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What is an Application Programming Interface (API)?

by Iwan Price-Evans on DevOps • May 13, 2022

An application programming interface (API) is a set of rules that allows programs to talk to each other. APIs allow programmers to easily move data or trigger actions between applications.

An API is a collection of functions, procedures, variables, data structures, etc., that allow programs to interact with each other. It provides a standard interface between two or more applications.

Why Do We Need APIs?

APIs are essential for developers because they make it easier to build software and to integrate their software with third-party applications or operating systems. For example, iOS developers can use the iPhone's APIs to access Apple Pay for payments or the Share Sheet for content sharing. 

APIs are essential for DevOps and other operational teams that need to manage data flows and automation between multiple platforms and applications. For example, APIs make it easy to map data between web analytics platforms, CRM platforms, and e-commerce platforms, keeping everything synchronized.

Developers can also choose to add an open API to their own platform or application, enabling other developers to integrate their own services with it.

How To Create A Simple API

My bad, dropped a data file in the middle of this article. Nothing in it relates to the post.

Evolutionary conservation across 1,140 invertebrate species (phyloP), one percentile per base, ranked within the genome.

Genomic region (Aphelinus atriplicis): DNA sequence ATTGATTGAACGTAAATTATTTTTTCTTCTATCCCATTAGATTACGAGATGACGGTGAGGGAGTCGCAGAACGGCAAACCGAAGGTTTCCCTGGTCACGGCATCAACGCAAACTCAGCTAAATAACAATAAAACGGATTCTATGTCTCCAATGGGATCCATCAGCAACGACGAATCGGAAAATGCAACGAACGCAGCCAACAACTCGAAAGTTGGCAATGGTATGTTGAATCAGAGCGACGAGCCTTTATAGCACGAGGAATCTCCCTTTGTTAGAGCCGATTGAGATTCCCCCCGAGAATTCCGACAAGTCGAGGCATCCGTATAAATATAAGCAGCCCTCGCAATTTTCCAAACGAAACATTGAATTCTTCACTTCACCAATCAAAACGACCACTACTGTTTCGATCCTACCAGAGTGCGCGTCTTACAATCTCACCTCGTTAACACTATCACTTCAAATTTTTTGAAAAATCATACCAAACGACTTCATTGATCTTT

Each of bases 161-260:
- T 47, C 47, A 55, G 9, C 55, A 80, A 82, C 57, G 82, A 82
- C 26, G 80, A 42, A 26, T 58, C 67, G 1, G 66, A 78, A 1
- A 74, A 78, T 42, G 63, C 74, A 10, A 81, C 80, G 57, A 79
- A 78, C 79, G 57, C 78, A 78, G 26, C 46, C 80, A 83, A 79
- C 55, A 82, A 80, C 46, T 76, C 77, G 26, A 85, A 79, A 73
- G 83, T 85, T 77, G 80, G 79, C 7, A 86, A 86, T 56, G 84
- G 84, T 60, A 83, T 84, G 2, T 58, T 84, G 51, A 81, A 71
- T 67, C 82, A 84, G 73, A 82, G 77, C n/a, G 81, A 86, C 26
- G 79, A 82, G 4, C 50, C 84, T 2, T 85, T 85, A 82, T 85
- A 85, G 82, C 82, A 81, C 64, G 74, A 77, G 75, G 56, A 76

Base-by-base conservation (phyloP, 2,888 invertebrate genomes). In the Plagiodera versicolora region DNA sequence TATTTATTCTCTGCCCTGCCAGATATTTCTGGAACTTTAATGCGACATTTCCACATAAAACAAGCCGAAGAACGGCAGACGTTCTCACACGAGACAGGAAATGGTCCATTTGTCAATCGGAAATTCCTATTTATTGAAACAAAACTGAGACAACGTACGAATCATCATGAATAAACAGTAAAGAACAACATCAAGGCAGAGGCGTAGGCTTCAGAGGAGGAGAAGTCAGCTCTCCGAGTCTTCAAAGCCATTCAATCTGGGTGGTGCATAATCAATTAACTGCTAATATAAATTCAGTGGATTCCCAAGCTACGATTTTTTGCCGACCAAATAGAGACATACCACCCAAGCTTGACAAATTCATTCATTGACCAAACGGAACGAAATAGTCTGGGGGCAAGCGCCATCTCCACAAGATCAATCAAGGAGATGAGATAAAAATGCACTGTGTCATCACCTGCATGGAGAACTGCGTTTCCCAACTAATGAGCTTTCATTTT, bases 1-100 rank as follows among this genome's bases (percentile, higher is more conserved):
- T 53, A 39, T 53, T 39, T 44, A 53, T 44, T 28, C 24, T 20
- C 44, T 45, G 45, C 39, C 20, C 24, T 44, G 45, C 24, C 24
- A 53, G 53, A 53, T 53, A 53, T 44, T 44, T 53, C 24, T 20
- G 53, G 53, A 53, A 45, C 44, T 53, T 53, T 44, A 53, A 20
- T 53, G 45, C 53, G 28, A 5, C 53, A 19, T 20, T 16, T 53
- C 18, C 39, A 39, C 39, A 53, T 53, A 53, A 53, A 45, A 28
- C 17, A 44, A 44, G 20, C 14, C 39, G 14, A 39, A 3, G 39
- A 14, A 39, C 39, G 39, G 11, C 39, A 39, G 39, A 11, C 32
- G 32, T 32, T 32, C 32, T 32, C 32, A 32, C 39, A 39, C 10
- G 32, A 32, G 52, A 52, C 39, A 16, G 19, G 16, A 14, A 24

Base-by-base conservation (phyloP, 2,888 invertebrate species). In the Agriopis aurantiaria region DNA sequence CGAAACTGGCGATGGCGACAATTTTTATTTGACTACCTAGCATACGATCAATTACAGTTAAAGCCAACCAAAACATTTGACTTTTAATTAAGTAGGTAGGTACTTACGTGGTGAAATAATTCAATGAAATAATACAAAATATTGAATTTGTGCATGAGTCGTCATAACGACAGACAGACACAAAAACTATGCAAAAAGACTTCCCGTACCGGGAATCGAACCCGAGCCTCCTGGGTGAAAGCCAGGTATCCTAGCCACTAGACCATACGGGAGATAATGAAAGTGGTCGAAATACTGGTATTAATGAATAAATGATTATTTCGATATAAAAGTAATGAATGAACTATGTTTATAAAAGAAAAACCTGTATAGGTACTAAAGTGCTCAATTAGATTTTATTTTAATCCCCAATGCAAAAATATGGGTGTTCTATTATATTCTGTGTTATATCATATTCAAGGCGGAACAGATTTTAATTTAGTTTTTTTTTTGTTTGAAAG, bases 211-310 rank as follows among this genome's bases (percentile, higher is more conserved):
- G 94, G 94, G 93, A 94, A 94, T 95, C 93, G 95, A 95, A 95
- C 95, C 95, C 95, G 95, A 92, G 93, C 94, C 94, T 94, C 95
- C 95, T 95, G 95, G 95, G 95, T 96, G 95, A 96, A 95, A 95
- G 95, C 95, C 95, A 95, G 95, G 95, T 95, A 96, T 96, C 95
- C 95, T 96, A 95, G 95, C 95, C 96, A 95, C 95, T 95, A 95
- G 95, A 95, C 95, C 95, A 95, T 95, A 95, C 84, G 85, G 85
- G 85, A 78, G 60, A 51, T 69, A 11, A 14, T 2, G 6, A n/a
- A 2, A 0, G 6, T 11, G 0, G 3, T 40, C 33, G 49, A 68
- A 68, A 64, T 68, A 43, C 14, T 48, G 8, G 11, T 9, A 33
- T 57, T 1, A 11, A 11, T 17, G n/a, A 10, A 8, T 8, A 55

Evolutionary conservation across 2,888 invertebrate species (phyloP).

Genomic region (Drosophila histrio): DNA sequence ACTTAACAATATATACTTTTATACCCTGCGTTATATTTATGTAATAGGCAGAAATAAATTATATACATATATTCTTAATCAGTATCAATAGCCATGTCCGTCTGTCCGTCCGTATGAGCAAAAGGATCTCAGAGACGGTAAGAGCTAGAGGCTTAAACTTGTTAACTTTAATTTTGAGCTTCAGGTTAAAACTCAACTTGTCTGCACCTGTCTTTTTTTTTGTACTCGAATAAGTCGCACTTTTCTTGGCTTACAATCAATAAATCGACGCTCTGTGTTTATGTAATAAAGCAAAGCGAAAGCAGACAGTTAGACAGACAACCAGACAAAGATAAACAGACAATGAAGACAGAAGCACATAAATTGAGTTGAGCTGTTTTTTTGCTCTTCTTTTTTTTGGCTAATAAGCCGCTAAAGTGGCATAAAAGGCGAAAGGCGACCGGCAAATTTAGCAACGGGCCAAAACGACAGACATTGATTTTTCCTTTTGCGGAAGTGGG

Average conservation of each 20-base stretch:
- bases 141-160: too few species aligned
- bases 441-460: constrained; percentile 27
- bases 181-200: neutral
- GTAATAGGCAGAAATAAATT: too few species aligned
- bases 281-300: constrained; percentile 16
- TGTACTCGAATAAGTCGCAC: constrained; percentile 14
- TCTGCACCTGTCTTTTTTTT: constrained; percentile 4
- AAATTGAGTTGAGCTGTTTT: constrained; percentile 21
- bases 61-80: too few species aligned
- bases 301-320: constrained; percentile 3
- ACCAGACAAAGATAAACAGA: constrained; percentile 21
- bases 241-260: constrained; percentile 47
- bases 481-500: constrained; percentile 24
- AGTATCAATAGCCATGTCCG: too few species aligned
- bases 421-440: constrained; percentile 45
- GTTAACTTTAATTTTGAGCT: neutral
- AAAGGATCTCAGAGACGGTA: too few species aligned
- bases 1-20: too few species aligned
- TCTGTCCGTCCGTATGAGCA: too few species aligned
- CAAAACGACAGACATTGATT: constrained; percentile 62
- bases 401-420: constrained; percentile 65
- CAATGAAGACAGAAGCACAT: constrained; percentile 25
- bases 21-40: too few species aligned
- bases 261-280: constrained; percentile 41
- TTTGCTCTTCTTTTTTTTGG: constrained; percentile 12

APIs are often used to provide access to data stored in databases. They also enable users to perform actions such as sending emails or making phone calls. APIs are usually written using an object-oriented programming language, such as Java, C#, PHP, Python, Ruby, or JavaScript.

How To Secure An API

APIs are vulnerable to threats, malicious users, and malfunctioning services that integrate with them.

The most critical API security risks surround the access controls to expose valuable data. APIs, by their nature, expose valuable data including sensitive information such as Personally Identifiable Information (PII). 

Application Logic could also be exposed unintentionally and create vulnerability vectors in your organization. Unauthorized or excessive access can result in data disclosure to unauthorized parties and access to malicious actors' data exploitation, data manipulation, or complete account takeover.

The OWASP API Security Project lists the Top 10 API Security vulnerabilities, including:

  • Broken Object Level Authorization
  • Broken User Authentication
  • Excessive Data Exposure
  • Lack of Resources & Rate Limiting

You can secure an API and enforce access control, service level agreements (SLA), and Quality of Service (QoS) using an API Gateway.